On Saturday LOHAUS was hosting photographer Yunyao Shen, a 25 year old man from Shanghai with quite a story. It …

Shanghai Pretty

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We live right across the river from this building, the Bund Centre Building. I'm frequently in the neighborhood around it, and have been inside it just once, for a special birthday dinner for my friend Leslie.

Except for its height, it fits in so well with the architecture of the other buildings on the Bund. I was certain it was built close to the turn of the century, like the rest of the Bund buildings, completed in the early end of the 1900's. Today I looked it up, and saw that it was indeed built close to the turn of the century-- just the wrong century! It's actually as new as most of the buildings here on my side of the river! It was completed in 2002, after five years of construction. It houses mostly commercial offices, but it also has some space devoted to the Westin hotel, with rates starting around $170 USD. 
It's one of my favorite buildings in Shanghai, and today as I passed by it I couldn't help to enjoy the view of Shanghai's best summer feature:…

Oh Daiso!

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I recently read somewhere online that there is a Daiso store in Shanghai. Daiso is basically a Japanese dollar store. Our community in Los Angeles is home to many Japanese dollar stores, but I never visited a Daiso. In Macau however, Daiso was my favorite place to find all the stuff I didn't know I needed! There was a small one in Taipa and a huge one on the Macau peninsula. I frequented both regularly. And of course they can be found all over Japan.
Tonight Michael and I left the boys home with pizza and crossed the river for some fun in Puxi. We tried out a new restaurant, and then wandered around the Former French Concession area for about an hour and a half in our quest to spend more time away from the "America Town" area further inland on our side of the river.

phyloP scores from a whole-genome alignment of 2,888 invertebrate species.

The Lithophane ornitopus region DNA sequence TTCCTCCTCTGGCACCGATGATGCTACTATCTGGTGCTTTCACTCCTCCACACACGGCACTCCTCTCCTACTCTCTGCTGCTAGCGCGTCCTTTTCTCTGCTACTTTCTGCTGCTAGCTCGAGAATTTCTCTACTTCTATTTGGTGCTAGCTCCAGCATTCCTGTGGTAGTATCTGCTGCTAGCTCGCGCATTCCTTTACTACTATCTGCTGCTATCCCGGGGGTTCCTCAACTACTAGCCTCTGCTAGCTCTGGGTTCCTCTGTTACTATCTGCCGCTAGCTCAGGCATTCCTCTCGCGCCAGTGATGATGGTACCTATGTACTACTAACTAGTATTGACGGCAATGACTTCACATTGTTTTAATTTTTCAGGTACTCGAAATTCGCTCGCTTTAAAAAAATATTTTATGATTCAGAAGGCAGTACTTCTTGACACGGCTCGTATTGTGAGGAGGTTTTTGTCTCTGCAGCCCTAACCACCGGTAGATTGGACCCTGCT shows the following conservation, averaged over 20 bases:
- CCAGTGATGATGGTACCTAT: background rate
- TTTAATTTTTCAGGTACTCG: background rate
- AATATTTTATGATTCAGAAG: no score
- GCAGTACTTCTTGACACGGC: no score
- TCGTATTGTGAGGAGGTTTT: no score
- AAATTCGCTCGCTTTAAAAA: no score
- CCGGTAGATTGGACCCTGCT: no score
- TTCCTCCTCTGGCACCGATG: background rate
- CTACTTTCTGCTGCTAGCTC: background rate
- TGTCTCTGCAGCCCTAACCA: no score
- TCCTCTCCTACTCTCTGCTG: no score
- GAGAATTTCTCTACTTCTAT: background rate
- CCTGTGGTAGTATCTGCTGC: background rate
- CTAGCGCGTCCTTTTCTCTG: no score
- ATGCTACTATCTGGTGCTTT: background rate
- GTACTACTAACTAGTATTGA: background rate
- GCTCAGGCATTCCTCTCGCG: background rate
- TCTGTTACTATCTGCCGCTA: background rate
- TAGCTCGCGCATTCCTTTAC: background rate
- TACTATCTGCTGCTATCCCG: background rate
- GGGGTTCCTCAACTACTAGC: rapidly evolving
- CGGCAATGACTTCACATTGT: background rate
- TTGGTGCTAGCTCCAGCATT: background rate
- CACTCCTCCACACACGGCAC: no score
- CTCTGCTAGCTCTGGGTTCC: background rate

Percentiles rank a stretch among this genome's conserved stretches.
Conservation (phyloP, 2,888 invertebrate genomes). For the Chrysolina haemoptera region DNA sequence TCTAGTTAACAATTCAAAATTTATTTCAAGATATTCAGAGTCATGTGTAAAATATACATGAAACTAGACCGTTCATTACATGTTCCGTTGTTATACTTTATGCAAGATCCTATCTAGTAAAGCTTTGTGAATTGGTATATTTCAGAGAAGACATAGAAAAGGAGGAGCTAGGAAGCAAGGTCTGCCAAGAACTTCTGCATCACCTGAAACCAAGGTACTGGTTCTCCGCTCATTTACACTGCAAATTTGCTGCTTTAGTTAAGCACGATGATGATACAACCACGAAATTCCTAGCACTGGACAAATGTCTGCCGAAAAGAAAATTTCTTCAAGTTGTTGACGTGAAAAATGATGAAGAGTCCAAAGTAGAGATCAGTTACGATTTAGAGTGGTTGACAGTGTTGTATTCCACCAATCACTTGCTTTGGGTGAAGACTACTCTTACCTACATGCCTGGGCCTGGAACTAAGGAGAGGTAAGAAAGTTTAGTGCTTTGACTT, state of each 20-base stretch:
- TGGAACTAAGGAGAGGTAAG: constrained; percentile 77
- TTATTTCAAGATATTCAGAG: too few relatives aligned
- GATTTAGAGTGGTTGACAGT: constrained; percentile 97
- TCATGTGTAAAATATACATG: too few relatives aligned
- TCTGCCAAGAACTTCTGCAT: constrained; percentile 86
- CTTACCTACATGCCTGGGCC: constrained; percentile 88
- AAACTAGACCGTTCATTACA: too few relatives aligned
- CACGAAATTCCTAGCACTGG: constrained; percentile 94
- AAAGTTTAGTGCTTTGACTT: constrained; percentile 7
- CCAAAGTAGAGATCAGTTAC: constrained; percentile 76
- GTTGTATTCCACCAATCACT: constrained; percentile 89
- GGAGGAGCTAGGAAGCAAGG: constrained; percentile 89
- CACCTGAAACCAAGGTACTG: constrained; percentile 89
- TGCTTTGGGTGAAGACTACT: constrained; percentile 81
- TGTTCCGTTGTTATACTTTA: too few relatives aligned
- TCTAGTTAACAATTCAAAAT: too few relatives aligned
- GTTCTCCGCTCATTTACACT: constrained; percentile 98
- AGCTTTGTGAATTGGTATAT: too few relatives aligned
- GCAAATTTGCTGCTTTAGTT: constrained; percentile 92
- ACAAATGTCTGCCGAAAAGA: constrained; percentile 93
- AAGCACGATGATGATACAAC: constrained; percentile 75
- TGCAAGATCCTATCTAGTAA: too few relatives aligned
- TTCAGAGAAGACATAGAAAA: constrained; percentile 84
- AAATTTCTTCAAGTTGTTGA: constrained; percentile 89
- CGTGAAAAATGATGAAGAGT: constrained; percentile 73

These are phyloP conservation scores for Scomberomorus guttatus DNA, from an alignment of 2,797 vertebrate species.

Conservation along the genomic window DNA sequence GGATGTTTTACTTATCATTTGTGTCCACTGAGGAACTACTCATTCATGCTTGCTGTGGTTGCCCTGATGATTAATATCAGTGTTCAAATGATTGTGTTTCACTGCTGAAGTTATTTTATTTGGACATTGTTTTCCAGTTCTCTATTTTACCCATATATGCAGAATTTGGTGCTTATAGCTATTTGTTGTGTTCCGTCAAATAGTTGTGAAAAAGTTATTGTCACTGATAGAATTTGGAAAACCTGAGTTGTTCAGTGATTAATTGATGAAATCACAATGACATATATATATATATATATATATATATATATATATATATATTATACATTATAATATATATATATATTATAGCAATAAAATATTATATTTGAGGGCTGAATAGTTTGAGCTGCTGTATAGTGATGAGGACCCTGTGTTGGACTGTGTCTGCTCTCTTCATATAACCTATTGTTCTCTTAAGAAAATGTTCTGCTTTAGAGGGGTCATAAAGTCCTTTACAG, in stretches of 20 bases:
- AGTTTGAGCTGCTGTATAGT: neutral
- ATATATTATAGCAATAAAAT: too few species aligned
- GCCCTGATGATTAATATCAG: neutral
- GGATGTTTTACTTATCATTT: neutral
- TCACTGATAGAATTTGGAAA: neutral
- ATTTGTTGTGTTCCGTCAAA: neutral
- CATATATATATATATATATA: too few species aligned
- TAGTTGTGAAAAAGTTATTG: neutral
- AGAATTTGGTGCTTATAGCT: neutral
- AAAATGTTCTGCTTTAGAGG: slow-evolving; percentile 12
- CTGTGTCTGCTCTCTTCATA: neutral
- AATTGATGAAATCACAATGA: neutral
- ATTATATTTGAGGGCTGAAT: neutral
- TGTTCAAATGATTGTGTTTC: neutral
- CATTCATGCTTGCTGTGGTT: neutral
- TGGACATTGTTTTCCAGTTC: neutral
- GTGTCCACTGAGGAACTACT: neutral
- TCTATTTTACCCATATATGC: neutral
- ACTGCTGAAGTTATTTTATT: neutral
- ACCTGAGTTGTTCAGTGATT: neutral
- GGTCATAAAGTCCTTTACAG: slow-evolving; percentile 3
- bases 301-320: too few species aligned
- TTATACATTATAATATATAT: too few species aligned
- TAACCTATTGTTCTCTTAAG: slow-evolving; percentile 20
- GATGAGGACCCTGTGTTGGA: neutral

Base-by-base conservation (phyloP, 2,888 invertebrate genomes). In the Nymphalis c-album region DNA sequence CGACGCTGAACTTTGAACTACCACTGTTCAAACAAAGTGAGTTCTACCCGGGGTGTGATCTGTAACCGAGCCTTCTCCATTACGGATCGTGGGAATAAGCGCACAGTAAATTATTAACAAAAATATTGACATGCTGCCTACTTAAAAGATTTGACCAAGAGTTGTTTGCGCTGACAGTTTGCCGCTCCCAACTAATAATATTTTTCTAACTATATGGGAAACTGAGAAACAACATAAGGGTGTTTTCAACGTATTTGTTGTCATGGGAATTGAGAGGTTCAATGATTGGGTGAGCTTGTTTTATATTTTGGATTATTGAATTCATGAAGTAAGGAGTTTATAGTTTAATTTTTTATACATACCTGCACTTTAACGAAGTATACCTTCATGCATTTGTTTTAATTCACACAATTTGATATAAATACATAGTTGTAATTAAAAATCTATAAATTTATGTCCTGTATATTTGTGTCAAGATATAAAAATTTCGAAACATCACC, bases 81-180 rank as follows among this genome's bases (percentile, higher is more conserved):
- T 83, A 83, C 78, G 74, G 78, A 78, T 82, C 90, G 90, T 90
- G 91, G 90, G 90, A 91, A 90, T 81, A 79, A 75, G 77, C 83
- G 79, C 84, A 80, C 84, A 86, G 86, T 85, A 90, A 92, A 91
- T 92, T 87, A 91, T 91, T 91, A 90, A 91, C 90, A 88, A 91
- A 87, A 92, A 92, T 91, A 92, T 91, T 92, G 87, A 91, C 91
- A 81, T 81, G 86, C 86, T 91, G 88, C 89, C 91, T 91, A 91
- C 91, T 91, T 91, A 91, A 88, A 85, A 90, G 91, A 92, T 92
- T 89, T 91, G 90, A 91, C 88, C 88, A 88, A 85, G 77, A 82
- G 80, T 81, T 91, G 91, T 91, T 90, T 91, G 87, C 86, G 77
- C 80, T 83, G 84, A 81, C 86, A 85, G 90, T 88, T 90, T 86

At one point during our stroll, I looked up to see the Daiso storefront, and we quickly crossed the street and took a flight of stairs down to the basement which held all the amazing products I have missed sinc…

Seaside Horseback Riding in China

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My Mom was one of those girls obsessed with horses. She didn't get one until she was an adult though. She and my Dad both had one, and the story goes that one was sold when I was born, and then the second one was sold when my little brother came along. Horses are expensive! When I was in middle school we lived on a plot of 2.5 acres about an hour north of Los Angeles.  Since we had the space, my Mom gave me what she always wanted growing up, a horse of my own.

I loved my horse, a huge and gorgeous Morgan. She was a pro who'd done both western and English style riding, barrel racing and dressage (jumping), parades and even some police work. Nothing ever spooked her, not even coming across an angry rattlesnake on a trail, which she gingerly stepped around while my companions' horses bolted and jumped every which way, nearly tossing their riders. While the other girls in my community worked with their horses every day to get them to listen to their cues, my horse Chela (CHEE-…